CME live cattle futures settled mostly firm on pre-weekend positioning that included fund rolling ahead of similar moves next week, said traders. 

Funds in CME's live cattle and hog markets that track the Standard & Poor's Goldman Sachs Commodity Index sold or "rolled" their April long positions mainly into June. 

The first of five days for the roll process officially begins on Tuesday. April live cattle closed down 0.175 cent per pound to 115.975 cents. 

June ended up 0.025 cent to 106.750 cents and August 0.325 cent higher at 102.275 cents. 

Investors await next week's sales of slaughter-ready, or cash, cattle that this week traded at $123 to $126 per cwt, versus $124 to $125 a week ago. 

Some packer inventories were full, but others paid more for supplies given their improved margins and strong wholesale beef demand. 

However, there are sentiments that the recent beef cutout price surge may about to peak at a time when Lent tends to hurt meat demand.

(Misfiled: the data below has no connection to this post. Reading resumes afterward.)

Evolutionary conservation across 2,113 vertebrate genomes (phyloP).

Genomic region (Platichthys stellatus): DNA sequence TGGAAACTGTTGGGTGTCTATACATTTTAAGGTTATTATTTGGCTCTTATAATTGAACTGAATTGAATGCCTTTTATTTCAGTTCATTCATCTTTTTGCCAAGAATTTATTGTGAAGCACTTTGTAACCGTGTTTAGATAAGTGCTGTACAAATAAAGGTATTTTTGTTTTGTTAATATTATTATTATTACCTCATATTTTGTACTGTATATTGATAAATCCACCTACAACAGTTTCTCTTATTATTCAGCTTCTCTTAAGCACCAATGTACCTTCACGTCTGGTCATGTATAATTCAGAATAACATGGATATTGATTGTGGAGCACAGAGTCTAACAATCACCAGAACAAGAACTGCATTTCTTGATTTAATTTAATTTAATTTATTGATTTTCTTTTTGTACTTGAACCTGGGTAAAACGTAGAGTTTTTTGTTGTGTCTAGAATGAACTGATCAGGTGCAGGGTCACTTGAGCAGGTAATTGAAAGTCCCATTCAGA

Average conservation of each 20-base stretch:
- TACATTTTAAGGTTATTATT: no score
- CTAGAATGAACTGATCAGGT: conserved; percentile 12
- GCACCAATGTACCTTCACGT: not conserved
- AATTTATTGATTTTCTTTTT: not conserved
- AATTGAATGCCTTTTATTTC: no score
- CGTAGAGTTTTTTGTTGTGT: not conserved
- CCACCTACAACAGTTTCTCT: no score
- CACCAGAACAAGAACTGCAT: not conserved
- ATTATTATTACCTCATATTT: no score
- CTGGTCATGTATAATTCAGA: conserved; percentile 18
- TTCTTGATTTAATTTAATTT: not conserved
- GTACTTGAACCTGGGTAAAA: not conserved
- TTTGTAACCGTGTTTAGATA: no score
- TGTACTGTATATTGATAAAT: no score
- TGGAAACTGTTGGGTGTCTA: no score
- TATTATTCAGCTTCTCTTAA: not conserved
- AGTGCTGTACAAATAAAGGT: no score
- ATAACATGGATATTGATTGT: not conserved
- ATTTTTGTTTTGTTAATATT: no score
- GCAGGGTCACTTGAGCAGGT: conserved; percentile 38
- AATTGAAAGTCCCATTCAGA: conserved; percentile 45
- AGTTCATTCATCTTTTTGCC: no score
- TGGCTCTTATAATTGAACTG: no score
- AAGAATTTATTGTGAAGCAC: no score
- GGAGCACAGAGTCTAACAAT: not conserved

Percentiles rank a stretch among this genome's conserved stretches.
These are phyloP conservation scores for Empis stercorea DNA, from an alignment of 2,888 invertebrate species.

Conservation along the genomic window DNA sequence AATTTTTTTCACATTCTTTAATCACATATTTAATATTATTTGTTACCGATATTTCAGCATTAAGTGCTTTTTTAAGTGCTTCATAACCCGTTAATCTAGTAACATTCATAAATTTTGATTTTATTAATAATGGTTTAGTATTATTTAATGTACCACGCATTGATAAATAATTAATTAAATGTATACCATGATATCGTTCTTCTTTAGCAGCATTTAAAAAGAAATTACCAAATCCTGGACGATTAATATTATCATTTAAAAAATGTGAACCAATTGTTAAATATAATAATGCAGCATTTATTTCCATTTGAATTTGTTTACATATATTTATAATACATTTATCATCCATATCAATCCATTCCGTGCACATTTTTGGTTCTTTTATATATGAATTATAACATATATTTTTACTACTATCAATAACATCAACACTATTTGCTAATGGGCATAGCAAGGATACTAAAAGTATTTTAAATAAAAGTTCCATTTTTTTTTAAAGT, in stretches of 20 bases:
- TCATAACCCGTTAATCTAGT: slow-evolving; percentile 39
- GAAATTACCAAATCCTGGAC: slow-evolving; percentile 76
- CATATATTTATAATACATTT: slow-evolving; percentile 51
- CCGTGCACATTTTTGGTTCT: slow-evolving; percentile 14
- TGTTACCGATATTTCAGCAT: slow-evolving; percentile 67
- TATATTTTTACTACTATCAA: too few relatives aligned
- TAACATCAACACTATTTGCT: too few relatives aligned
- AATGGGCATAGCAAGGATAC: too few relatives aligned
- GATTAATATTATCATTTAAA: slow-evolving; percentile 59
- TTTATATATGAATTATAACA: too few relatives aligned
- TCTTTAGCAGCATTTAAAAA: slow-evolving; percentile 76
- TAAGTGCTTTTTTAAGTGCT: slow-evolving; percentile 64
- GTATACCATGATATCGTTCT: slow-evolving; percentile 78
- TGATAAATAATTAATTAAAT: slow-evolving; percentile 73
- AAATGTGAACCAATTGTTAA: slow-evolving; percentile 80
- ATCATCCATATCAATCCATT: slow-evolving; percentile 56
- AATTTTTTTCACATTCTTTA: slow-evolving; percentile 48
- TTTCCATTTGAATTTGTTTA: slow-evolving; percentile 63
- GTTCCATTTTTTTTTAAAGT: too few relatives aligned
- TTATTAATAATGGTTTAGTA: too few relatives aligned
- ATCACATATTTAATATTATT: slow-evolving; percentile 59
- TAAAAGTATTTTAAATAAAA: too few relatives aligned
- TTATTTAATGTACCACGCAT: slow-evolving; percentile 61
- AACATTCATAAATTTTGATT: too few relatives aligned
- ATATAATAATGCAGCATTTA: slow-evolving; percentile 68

Friday morning's choice wholesale beef price rose 64 cents per cwt to $208.99 from Thursday. 

Select cuts were down 39 cents to $203.33, the USDA said. Short covering and back-month live cattle futures buying boosted CME feeder cattle. 

March feeders closed 0.775 cent per pound higher at 124.225 cents.

Fallen Cash, Pork Prices Slam CME Hog Futures

Chicago Mercantile Exchange lean hog futures sank more 2 percent on Friday following lower cash and wholesale pork values, said traders. 

They said worries about a looming supply buildup furthered hog futures losses. 

April hogs ended 1.525 cents per pound lower at 66.750 cents, and May down 1.350 cents to 72.750 cents. 

Friday morning's western Corn Belt cash hog prices averaged $68.32 per cwt in light volume, a $2.24 plunge from Thursday, the U.S. Department of Agriculture said. 

Separate USDA data on Friday showed the average wholesale pork price, or cutout, fell 72 cents per cwt to $79.44 from Thursday, following $7.54 lower pork bellies. 

The most recent U.S. government quarterly hog report showed large numbers of pigs coming to market this spring and summer, said independent CME livestock futures trader Dan Norcini. 

Volatile pork belly prices are responsible for the wild swings in pork cutout values lately, he said. 

Processors have enough hogs to maintain current slaughter levels while helping packers preserve their profitable margins, a hog merchant said.